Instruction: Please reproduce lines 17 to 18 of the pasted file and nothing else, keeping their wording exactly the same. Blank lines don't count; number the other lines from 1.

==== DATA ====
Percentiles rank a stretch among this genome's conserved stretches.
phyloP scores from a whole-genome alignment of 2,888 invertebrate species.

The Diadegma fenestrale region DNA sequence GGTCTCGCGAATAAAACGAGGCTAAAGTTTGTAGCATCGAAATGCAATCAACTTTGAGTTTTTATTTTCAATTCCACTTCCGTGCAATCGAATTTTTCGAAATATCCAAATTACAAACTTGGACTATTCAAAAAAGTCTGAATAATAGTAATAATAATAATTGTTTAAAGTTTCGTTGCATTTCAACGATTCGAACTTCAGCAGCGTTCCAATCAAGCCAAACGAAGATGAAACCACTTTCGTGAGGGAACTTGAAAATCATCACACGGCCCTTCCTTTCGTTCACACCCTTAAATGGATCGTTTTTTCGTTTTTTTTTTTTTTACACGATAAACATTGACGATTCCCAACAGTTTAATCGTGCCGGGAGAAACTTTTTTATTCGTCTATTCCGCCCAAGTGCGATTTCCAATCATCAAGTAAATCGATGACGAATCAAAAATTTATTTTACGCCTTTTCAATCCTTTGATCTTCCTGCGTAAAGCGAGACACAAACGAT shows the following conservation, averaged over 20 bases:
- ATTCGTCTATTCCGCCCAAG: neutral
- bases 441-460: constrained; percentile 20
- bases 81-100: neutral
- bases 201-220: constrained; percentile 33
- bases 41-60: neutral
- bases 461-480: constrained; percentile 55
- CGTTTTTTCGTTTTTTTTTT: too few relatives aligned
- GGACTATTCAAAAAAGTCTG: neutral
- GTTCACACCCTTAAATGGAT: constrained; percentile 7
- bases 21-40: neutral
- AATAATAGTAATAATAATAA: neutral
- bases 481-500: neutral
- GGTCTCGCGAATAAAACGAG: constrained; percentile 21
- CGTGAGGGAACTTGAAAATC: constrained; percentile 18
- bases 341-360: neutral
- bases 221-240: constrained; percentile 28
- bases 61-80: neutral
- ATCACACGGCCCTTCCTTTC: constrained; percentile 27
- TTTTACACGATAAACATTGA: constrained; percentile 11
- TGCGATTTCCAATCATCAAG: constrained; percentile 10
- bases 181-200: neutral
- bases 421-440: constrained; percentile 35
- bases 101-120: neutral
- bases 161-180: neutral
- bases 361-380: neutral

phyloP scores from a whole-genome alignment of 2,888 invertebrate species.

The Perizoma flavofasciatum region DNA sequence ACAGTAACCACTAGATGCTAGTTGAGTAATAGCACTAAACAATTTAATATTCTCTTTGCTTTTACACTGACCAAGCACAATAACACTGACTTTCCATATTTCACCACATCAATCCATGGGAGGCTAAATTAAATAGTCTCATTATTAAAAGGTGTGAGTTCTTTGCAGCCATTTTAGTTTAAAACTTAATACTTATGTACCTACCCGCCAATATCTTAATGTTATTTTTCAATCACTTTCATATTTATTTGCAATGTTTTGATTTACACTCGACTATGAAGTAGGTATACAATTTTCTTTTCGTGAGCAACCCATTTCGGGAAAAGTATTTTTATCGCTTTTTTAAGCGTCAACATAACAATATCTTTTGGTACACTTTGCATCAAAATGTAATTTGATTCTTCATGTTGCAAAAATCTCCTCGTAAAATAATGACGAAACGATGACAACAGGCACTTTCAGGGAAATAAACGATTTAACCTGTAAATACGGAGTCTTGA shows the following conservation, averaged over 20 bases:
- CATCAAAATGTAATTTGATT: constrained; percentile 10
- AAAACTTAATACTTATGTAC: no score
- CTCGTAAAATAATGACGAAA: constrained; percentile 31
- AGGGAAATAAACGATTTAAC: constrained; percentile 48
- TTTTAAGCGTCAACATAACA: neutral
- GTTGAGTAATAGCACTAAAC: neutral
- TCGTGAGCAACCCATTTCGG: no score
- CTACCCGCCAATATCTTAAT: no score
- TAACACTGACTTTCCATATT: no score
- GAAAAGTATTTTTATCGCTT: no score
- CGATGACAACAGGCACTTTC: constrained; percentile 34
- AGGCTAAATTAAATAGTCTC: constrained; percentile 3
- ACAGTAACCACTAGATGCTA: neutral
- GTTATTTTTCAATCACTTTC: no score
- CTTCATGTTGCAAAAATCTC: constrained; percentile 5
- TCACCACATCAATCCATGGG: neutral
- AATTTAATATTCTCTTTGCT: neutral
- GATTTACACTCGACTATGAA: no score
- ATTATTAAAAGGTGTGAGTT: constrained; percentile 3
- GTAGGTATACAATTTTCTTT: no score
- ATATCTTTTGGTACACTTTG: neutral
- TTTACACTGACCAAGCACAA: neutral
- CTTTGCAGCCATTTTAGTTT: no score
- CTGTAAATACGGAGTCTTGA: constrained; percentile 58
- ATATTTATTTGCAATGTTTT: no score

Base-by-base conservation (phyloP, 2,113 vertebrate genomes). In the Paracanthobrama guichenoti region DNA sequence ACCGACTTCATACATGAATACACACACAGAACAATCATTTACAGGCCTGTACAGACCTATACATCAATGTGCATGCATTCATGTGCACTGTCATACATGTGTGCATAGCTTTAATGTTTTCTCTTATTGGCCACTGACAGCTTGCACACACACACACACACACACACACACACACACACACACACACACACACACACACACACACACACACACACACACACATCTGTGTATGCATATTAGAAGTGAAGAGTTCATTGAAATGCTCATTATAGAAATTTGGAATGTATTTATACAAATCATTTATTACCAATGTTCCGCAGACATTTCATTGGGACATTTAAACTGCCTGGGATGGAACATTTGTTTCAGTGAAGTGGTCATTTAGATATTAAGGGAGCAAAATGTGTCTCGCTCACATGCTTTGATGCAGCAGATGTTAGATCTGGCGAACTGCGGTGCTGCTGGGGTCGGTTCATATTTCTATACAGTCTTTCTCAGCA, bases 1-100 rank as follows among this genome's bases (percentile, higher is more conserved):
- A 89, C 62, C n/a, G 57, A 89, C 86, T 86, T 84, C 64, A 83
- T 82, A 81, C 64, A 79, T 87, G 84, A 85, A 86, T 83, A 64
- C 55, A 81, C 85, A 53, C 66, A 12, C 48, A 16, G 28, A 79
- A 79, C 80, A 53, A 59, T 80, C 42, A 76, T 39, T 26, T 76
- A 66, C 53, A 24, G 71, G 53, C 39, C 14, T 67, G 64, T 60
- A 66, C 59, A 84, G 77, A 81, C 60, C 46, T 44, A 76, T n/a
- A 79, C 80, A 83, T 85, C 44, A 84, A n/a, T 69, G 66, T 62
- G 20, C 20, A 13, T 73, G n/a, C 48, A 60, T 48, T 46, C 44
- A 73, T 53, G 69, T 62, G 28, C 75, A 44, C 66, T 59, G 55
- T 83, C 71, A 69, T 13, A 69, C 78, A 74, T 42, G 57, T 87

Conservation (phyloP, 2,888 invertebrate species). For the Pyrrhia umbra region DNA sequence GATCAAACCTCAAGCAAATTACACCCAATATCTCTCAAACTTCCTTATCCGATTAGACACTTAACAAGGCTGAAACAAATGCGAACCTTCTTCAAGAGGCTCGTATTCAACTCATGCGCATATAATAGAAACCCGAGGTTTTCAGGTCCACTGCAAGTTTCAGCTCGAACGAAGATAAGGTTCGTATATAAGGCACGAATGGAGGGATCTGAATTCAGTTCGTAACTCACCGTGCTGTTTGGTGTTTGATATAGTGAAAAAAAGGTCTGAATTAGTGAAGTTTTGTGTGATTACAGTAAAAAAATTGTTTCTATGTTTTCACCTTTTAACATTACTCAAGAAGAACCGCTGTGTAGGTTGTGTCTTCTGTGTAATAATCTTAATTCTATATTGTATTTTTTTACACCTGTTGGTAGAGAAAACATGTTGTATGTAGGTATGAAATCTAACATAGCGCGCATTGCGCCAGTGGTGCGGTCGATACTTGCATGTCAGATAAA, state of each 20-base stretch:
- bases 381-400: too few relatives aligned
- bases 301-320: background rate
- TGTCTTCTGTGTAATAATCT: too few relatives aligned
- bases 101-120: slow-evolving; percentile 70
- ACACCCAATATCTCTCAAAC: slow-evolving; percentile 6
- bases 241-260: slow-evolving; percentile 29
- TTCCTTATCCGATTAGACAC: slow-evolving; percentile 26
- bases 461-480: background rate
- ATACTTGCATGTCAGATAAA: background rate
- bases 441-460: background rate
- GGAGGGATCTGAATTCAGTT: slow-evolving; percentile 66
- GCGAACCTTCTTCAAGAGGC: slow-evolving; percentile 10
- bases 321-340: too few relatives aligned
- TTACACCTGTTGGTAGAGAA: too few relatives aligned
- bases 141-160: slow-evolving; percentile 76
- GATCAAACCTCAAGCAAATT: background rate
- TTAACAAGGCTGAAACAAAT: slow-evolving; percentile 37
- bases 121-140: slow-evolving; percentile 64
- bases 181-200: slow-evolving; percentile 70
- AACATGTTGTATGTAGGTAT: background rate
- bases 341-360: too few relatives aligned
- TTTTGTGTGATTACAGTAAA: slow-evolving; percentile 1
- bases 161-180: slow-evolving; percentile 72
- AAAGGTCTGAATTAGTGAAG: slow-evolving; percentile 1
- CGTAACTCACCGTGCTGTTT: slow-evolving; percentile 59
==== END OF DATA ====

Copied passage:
- CGTGAGGGAACTTGAAAATC: constrained; percentile 18
- bases 341-360: neutral